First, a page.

This is a quick post to remind me of something important, something that maybe is not only relevant to WordPress, but surely is magnified in that context.
Before starting my own gig, I worked for a software company. Sure, we could pick up data from external sources, but, apart from these sporadic integrations, the whole show started and ended with things that we built, things that, supposedly, we knew 100%.
When working, developing, designing with WordPress your code is never the end of the story. Whether it’s a plugin or a theme, your code will always run alongside other codes, written by other people, with various skills degrees; people you will most likely not know.
If you’re like me, you might reject this idea, even for a little while: running other people’s code can expose yours to issues, and generally impact the end product you’ve so carefully created, possibly making look bad, without you having done nothing really wrong.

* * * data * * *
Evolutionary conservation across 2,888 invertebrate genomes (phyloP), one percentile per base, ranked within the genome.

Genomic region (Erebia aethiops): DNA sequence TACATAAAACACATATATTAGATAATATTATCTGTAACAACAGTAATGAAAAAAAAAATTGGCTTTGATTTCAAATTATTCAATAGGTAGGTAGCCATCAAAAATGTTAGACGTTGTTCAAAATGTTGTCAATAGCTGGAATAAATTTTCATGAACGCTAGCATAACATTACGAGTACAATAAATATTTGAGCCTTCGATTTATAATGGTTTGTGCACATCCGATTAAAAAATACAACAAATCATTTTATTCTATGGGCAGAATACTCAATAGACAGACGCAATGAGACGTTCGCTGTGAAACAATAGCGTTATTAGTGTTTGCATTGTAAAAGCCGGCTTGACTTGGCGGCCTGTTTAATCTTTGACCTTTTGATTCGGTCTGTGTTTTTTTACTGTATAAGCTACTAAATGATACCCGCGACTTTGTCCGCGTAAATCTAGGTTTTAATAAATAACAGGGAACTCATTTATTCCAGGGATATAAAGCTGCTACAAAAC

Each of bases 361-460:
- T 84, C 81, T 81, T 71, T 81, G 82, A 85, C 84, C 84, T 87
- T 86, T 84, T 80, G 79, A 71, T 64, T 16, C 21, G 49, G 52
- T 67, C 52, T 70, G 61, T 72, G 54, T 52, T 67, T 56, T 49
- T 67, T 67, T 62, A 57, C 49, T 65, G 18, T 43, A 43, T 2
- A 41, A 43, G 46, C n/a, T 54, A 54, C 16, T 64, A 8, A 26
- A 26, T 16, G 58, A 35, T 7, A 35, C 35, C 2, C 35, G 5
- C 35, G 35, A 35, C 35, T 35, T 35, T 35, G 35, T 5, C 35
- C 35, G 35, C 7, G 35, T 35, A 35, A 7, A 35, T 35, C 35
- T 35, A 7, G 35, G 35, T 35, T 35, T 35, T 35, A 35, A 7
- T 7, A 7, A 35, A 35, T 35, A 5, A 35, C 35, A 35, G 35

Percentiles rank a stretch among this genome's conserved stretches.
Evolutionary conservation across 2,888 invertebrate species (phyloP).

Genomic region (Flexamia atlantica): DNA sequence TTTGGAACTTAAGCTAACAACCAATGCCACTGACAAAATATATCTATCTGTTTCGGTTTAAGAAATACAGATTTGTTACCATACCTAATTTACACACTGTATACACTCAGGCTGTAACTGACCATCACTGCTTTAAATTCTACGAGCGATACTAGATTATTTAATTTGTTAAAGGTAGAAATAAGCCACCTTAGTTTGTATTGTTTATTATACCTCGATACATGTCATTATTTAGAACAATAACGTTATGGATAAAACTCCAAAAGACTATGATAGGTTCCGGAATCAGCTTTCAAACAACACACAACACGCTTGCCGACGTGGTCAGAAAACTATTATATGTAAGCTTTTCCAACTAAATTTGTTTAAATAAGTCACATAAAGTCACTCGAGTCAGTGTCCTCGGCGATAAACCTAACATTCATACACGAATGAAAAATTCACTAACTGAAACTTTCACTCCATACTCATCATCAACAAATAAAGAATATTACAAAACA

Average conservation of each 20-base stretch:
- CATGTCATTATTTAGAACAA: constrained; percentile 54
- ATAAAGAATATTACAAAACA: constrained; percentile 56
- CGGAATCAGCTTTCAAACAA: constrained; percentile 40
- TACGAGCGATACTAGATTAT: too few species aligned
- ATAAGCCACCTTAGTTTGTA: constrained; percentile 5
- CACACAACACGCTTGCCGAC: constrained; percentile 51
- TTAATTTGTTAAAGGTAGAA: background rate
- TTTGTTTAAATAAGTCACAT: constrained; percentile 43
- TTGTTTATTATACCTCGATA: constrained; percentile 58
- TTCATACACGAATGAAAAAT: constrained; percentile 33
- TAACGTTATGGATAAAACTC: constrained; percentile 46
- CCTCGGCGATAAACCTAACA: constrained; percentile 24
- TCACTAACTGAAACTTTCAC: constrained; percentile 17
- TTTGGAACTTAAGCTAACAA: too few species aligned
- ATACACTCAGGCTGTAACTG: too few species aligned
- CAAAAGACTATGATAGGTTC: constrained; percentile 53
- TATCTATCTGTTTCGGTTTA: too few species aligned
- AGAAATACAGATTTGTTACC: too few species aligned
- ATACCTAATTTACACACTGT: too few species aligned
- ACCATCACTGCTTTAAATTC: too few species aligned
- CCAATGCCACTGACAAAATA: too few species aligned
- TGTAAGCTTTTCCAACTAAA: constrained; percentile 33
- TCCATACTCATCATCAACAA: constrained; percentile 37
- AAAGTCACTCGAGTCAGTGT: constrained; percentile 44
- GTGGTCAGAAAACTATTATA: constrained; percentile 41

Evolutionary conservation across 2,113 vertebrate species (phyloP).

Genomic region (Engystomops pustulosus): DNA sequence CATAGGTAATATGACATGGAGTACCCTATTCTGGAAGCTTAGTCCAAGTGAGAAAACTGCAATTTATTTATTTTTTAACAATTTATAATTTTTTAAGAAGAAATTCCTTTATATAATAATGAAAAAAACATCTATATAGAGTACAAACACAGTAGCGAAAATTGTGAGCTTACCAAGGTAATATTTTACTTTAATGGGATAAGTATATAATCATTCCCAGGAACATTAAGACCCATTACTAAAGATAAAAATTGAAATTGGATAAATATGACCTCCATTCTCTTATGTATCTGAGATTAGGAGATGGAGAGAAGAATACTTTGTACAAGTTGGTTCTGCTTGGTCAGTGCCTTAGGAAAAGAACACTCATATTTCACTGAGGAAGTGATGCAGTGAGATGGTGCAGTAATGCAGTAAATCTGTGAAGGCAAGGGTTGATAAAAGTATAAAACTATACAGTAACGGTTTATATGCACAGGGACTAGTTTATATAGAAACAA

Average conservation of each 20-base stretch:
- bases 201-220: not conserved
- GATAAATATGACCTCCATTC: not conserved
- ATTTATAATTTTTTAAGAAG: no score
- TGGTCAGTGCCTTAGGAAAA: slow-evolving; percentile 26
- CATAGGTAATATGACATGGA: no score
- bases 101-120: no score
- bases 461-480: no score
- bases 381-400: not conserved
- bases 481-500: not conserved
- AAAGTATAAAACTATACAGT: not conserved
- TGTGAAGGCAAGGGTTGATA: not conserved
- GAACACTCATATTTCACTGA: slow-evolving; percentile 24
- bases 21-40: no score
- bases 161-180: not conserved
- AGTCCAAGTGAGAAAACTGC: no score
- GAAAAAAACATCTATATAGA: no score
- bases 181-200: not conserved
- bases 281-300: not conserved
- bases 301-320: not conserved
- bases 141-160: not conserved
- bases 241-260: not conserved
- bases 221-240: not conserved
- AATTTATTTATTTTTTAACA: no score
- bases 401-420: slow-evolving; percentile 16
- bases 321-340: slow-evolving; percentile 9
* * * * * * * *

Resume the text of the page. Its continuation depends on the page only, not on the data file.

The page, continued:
Recently, we’ve fixed a couple of compatibility issues with a product we’re publishing. One of those issues, specifically, got me thinking: it was something that I never thought could be a possibility, yet it took only a couple of minutes to adapt what we wrote to that unforeseen scenario.
I’m not saying that we must expect the unexpected, rather than you need to embrace this heterogeneity as a fact, and work for it, not against it.
As with all diversities, it’ll maybe take some time to accept it, but the reward, not necessarily for you, but for the people that are going to use your product, is too big to be missed.